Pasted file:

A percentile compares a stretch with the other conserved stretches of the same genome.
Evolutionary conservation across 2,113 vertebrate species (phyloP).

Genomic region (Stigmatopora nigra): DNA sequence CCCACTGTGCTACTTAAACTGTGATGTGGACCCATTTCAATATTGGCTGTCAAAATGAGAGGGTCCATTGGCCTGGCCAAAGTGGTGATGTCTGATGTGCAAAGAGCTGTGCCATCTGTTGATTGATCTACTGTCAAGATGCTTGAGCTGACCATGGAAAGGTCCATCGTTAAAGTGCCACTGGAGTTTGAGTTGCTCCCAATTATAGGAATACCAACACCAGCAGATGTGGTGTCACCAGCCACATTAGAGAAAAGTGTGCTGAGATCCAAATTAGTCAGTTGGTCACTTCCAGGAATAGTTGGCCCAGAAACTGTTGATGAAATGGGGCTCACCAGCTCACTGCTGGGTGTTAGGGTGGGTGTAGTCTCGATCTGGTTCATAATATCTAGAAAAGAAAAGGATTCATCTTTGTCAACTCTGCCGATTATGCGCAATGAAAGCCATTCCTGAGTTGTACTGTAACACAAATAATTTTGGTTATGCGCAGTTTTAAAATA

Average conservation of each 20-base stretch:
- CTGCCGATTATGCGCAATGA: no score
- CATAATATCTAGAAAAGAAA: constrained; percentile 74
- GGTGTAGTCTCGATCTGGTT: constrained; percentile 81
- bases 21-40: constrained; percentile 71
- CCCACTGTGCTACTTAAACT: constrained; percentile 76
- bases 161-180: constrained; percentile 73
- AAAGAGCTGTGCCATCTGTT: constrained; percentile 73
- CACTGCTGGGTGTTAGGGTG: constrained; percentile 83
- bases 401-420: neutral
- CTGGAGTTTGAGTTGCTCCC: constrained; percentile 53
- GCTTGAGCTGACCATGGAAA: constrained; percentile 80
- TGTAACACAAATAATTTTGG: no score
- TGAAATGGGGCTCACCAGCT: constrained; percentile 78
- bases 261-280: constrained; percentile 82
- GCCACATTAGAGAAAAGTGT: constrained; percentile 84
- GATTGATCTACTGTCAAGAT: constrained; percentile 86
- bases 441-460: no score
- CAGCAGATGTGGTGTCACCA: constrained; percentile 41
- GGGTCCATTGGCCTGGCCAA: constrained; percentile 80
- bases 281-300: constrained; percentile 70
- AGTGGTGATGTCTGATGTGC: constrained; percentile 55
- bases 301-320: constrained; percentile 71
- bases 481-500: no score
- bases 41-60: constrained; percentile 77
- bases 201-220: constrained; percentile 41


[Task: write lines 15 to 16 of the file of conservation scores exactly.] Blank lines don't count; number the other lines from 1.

- GCTTGAGCTGACCATGGAAA: constrained; percentile 80
- TGTAACACAAATAATTTTGG: no score